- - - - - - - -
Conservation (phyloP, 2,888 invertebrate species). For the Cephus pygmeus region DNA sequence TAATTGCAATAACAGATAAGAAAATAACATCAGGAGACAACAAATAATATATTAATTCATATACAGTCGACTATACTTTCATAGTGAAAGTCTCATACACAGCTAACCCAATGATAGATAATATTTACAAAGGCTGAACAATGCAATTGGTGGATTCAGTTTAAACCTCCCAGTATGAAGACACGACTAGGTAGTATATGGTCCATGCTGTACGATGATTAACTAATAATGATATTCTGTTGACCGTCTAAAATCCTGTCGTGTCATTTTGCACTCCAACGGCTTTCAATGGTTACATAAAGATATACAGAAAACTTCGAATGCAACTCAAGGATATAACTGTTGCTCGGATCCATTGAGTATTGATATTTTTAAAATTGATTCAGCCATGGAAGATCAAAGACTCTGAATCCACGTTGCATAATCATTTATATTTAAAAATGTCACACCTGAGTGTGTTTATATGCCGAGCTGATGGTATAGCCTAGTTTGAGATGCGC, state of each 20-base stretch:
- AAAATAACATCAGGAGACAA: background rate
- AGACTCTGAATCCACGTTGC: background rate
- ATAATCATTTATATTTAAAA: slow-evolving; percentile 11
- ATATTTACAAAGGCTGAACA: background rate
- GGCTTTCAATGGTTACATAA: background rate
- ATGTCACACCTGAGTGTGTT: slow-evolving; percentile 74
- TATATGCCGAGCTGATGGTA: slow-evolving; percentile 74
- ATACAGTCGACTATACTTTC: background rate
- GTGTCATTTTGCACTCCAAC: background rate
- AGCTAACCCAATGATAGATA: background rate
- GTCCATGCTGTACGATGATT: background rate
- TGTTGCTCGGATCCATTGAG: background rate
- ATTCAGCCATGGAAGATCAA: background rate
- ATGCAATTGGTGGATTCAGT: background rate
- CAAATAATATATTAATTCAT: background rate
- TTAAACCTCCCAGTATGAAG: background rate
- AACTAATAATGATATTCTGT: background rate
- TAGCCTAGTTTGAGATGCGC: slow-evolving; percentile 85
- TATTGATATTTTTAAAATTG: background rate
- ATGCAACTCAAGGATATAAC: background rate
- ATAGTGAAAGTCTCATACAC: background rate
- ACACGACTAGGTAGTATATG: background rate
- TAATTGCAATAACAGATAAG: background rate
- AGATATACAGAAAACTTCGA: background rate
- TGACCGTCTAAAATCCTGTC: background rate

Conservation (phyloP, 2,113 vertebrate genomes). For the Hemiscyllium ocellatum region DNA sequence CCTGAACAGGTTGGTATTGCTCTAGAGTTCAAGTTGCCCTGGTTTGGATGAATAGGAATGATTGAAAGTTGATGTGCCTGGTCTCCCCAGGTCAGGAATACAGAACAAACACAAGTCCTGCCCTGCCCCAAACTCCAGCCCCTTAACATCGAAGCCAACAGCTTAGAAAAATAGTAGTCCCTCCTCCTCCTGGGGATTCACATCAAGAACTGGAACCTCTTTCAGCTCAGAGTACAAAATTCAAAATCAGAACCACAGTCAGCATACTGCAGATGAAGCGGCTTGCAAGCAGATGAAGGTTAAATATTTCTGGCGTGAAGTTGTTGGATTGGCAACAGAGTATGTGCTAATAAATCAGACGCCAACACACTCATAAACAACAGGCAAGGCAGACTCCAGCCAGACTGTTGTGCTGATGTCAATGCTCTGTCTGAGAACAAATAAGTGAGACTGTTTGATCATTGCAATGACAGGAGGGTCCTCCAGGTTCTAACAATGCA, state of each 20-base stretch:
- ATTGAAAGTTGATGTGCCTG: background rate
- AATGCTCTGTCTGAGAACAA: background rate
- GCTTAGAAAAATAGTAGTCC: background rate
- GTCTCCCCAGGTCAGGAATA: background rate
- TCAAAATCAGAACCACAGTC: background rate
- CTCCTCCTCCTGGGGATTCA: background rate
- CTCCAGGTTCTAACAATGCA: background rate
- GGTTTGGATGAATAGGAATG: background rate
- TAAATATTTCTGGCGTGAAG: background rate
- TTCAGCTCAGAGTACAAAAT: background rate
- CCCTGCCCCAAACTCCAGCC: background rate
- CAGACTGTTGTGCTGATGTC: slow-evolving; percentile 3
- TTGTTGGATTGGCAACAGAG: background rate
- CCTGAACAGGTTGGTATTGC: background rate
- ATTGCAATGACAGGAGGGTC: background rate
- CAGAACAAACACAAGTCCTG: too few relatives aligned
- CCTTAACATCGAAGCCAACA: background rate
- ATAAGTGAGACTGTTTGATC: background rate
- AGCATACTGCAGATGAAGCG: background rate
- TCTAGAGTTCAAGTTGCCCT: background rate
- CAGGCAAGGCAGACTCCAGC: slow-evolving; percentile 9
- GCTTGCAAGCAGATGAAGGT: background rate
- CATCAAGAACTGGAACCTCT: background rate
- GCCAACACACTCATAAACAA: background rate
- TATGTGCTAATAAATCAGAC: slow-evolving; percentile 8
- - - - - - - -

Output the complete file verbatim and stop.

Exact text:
Conservation (phyloP, 2,888 invertebrate species). For the Cephus pygmeus region DNA sequence TAATTGCAATAACAGATAAGAAAATAACATCAGGAGACAACAAATAATATATTAATTCATATACAGTCGACTATACTTTCATAGTGAAAGTCTCATACACAGCTAACCCAATGATAGATAATATTTACAAAGGCTGAACAATGCAATTGGTGGATTCAGTTTAAACCTCCCAGTATGAAGACACGACTAGGTAGTATATGGTCCATGCTGTACGATGATTAACTAATAATGATATTCTGTTGACCGTCTAAAATCCTGTCGTGTCATTTTGCACTCCAACGGCTTTCAATGGTTACATAAAGATATACAGAAAACTTCGAATGCAACTCAAGGATATAACTGTTGCTCGGATCCATTGAGTATTGATATTTTTAAAATTGATTCAGCCATGGAAGATCAAAGACTCTGAATCCACGTTGCATAATCATTTATATTTAAAAATGTCACACCTGAGTGTGTTTATATGCCGAGCTGATGGTATAGCCTAGTTTGAGATGCGC, state of each 20-base stretch:
- AAAATAACATCAGGAGACAA: background rate
- AGACTCTGAATCCACGTTGC: background rate
- ATAATCATTTATATTTAAAA: slow-evolving; percentile 11
- ATATTTACAAAGGCTGAACA: background rate
- GGCTTTCAATGGTTACATAA: background rate
- ATGTCACACCTGAGTGTGTT: slow-evolving; percentile 74
- TATATGCCGAGCTGATGGTA: slow-evolving; percentile 74
- ATACAGTCGACTATACTTTC: background rate
- GTGTCATTTTGCACTCCAAC: background rate
- AGCTAACCCAATGATAGATA: background rate
- GTCCATGCTGTACGATGATT: background rate
- TGTTGCTCGGATCCATTGAG: background rate
- ATTCAGCCATGGAAGATCAA: background rate
- ATGCAATTGGTGGATTCAGT: background rate
- CAAATAATATATTAATTCAT: background rate
- TTAAACCTCCCAGTATGAAG: background rate
- AACTAATAATGATATTCTGT: background rate
- TAGCCTAGTTTGAGATGCGC: slow-evolving; percentile 85
- TATTGATATTTTTAAAATTG: background rate
- ATGCAACTCAAGGATATAAC: background rate
- ATAGTGAAAGTCTCATACAC: background rate
- ACACGACTAGGTAGTATATG: background rate
- TAATTGCAATAACAGATAAG: background rate
- AGATATACAGAAAACTTCGA: background rate
- TGACCGTCTAAAATCCTGTC: background rate

Conservation (phyloP, 2,113 vertebrate genomes). For the Hemiscyllium ocellatum region DNA sequence CCTGAACAGGTTGGTATTGCTCTAGAGTTCAAGTTGCCCTGGTTTGGATGAATAGGAATGATTGAAAGTTGATGTGCCTGGTCTCCCCAGGTCAGGAATACAGAACAAACACAAGTCCTGCCCTGCCCCAAACTCCAGCCCCTTAACATCGAAGCCAACAGCTTAGAAAAATAGTAGTCCCTCCTCCTCCTGGGGATTCACATCAAGAACTGGAACCTCTTTCAGCTCAGAGTACAAAATTCAAAATCAGAACCACAGTCAGCATACTGCAGATGAAGCGGCTTGCAAGCAGATGAAGGTTAAATATTTCTGGCGTGAAGTTGTTGGATTGGCAACAGAGTATGTGCTAATAAATCAGACGCCAACACACTCATAAACAACAGGCAAGGCAGACTCCAGCCAGACTGTTGTGCTGATGTCAATGCTCTGTCTGAGAACAAATAAGTGAGACTGTTTGATCATTGCAATGACAGGAGGGTCCTCCAGGTTCTAACAATGCA, state of each 20-base stretch:
- ATTGAAAGTTGATGTGCCTG: background rate
- AATGCTCTGTCTGAGAACAA: background rate
- GCTTAGAAAAATAGTAGTCC: background rate
- GTCTCCCCAGGTCAGGAATA: background rate
- TCAAAATCAGAACCACAGTC: background rate
- CTCCTCCTCCTGGGGATTCA: background rate
- CTCCAGGTTCTAACAATGCA: background rate
- GGTTTGGATGAATAGGAATG: background rate
- TAAATATTTCTGGCGTGAAG: background rate
- TTCAGCTCAGAGTACAAAAT: background rate
- CCCTGCCCCAAACTCCAGCC: background rate
- CAGACTGTTGTGCTGATGTC: slow-evolving; percentile 3
- TTGTTGGATTGGCAACAGAG: background rate
- CCTGAACAGGTTGGTATTGC: background rate
- ATTGCAATGACAGGAGGGTC: background rate
- CAGAACAAACACAAGTCCTG: too few relatives aligned
- CCTTAACATCGAAGCCAACA: background rate
- ATAAGTGAGACTGTTTGATC: background rate
- AGCATACTGCAGATGAAGCG: background rate
- TCTAGAGTTCAAGTTGCCCT: background rate
- CAGGCAAGGCAGACTCCAGC: slow-evolving; percentile 9
- GCTTGCAAGCAGATGAAGGT: background rate
- CATCAAGAACTGGAACCTCT: background rate
- GCCAACACACTCATAAACAA: background rate
- TATGTGCTAATAAATCAGAC: slow-evolving; percentile 8